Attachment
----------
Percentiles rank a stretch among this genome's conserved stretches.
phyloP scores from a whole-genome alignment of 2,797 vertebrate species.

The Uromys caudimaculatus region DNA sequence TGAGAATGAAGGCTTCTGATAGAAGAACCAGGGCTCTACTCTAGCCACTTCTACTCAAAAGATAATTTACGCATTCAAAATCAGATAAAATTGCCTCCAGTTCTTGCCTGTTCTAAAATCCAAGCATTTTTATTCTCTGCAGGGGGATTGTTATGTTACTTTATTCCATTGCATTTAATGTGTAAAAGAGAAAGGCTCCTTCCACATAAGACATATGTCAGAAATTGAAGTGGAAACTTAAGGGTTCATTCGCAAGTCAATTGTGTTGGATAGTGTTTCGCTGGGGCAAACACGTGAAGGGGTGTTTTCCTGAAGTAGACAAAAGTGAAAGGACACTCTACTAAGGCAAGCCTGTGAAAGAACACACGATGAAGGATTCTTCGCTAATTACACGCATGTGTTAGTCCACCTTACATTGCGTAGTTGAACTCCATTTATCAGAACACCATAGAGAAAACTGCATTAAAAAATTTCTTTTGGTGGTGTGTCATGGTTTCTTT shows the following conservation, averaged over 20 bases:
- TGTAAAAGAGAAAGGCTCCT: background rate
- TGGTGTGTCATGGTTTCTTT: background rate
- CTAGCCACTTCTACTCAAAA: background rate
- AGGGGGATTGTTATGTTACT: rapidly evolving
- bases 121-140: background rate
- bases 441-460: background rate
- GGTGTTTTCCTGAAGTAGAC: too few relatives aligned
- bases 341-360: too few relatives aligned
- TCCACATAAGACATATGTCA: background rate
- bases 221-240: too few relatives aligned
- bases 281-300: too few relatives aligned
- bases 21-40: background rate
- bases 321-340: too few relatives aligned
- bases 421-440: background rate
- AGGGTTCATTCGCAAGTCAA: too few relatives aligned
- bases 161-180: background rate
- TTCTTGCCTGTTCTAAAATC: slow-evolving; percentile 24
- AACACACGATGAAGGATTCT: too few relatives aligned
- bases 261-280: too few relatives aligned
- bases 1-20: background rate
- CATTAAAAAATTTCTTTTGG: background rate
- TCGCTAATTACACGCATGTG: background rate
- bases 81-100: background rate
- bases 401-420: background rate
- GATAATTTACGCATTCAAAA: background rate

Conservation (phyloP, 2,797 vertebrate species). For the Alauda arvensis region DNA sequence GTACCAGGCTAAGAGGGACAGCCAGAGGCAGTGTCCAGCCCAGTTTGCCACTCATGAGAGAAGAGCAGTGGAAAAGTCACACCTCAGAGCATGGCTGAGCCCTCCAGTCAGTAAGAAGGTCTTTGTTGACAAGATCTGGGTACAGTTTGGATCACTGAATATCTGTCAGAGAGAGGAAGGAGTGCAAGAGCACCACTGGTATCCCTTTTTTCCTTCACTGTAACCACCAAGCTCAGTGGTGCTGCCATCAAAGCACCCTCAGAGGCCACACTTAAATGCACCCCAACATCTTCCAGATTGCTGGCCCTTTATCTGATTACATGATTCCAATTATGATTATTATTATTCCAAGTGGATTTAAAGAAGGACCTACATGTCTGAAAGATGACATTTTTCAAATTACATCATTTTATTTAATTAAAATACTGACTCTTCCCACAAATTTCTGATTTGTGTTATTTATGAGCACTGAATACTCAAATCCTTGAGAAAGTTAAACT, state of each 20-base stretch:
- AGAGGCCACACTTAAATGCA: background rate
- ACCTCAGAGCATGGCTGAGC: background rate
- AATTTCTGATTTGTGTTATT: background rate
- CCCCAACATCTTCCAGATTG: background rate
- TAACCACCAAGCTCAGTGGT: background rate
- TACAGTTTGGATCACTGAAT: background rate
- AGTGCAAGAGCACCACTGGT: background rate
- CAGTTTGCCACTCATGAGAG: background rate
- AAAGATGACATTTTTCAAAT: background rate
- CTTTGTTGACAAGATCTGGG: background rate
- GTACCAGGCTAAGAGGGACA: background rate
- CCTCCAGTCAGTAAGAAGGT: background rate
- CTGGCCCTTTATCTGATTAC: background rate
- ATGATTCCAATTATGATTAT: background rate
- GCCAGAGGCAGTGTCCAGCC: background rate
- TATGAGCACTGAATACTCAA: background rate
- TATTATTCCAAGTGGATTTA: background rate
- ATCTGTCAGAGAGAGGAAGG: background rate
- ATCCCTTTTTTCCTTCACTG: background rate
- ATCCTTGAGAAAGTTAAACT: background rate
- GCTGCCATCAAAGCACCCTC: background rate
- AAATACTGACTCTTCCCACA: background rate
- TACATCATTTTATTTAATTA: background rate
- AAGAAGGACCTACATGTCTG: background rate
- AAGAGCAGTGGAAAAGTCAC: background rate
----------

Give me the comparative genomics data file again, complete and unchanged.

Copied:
Percentiles rank a stretch among this genome's conserved stretches.
phyloP scores from a whole-genome alignment of 2,797 vertebrate species.

The Uromys caudimaculatus region DNA sequence TGAGAATGAAGGCTTCTGATAGAAGAACCAGGGCTCTACTCTAGCCACTTCTACTCAAAAGATAATTTACGCATTCAAAATCAGATAAAATTGCCTCCAGTTCTTGCCTGTTCTAAAATCCAAGCATTTTTATTCTCTGCAGGGGGATTGTTATGTTACTTTATTCCATTGCATTTAATGTGTAAAAGAGAAAGGCTCCTTCCACATAAGACATATGTCAGAAATTGAAGTGGAAACTTAAGGGTTCATTCGCAAGTCAATTGTGTTGGATAGTGTTTCGCTGGGGCAAACACGTGAAGGGGTGTTTTCCTGAAGTAGACAAAAGTGAAAGGACACTCTACTAAGGCAAGCCTGTGAAAGAACACACGATGAAGGATTCTTCGCTAATTACACGCATGTGTTAGTCCACCTTACATTGCGTAGTTGAACTCCATTTATCAGAACACCATAGAGAAAACTGCATTAAAAAATTTCTTTTGGTGGTGTGTCATGGTTTCTTT shows the following conservation, averaged over 20 bases:
- TGTAAAAGAGAAAGGCTCCT: background rate
- TGGTGTGTCATGGTTTCTTT: background rate
- CTAGCCACTTCTACTCAAAA: background rate
- AGGGGGATTGTTATGTTACT: rapidly evolving
- bases 121-140: background rate
- bases 441-460: background rate
- GGTGTTTTCCTGAAGTAGAC: too few relatives aligned
- bases 341-360: too few relatives aligned
- TCCACATAAGACATATGTCA: background rate
- bases 221-240: too few relatives aligned
- bases 281-300: too few relatives aligned
- bases 21-40: background rate
- bases 321-340: too few relatives aligned
- bases 421-440: background rate
- AGGGTTCATTCGCAAGTCAA: too few relatives aligned
- bases 161-180: background rate
- TTCTTGCCTGTTCTAAAATC: slow-evolving; percentile 24
- AACACACGATGAAGGATTCT: too few relatives aligned
- bases 261-280: too few relatives aligned
- bases 1-20: background rate
- CATTAAAAAATTTCTTTTGG: background rate
- TCGCTAATTACACGCATGTG: background rate
- bases 81-100: background rate
- bases 401-420: background rate
- GATAATTTACGCATTCAAAA: background rate

Conservation (phyloP, 2,797 vertebrate species). For the Alauda arvensis region DNA sequence GTACCAGGCTAAGAGGGACAGCCAGAGGCAGTGTCCAGCCCAGTTTGCCACTCATGAGAGAAGAGCAGTGGAAAAGTCACACCTCAGAGCATGGCTGAGCCCTCCAGTCAGTAAGAAGGTCTTTGTTGACAAGATCTGGGTACAGTTTGGATCACTGAATATCTGTCAGAGAGAGGAAGGAGTGCAAGAGCACCACTGGTATCCCTTTTTTCCTTCACTGTAACCACCAAGCTCAGTGGTGCTGCCATCAAAGCACCCTCAGAGGCCACACTTAAATGCACCCCAACATCTTCCAGATTGCTGGCCCTTTATCTGATTACATGATTCCAATTATGATTATTATTATTCCAAGTGGATTTAAAGAAGGACCTACATGTCTGAAAGATGACATTTTTCAAATTACATCATTTTATTTAATTAAAATACTGACTCTTCCCACAAATTTCTGATTTGTGTTATTTATGAGCACTGAATACTCAAATCCTTGAGAAAGTTAAACT, state of each 20-base stretch:
- AGAGGCCACACTTAAATGCA: background rate
- ACCTCAGAGCATGGCTGAGC: background rate
- AATTTCTGATTTGTGTTATT: background rate
- CCCCAACATCTTCCAGATTG: background rate
- TAACCACCAAGCTCAGTGGT: background rate
- TACAGTTTGGATCACTGAAT: background rate
- AGTGCAAGAGCACCACTGGT: background rate
- CAGTTTGCCACTCATGAGAG: background rate
- AAAGATGACATTTTTCAAAT: background rate
- CTTTGTTGACAAGATCTGGG: background rate
- GTACCAGGCTAAGAGGGACA: background rate
- CCTCCAGTCAGTAAGAAGGT: background rate
- CTGGCCCTTTATCTGATTAC: background rate
- ATGATTCCAATTATGATTAT: background rate
- GCCAGAGGCAGTGTCCAGCC: background rate
- TATGAGCACTGAATACTCAA: background rate
- TATTATTCCAAGTGGATTTA: background rate
- ATCTGTCAGAGAGAGGAAGG: background rate
- ATCCCTTTTTTCCTTCACTG: background rate
- ATCCTTGAGAAAGTTAAACT: background rate
- GCTGCCATCAAAGCACCCTC: background rate
- AAATACTGACTCTTCCCACA: background rate
- TACATCATTTTATTTAATTA: background rate
- AAGAAGGACCTACATGTCTG: background rate
- AAGAGCAGTGGAAAAGTCAC: background rate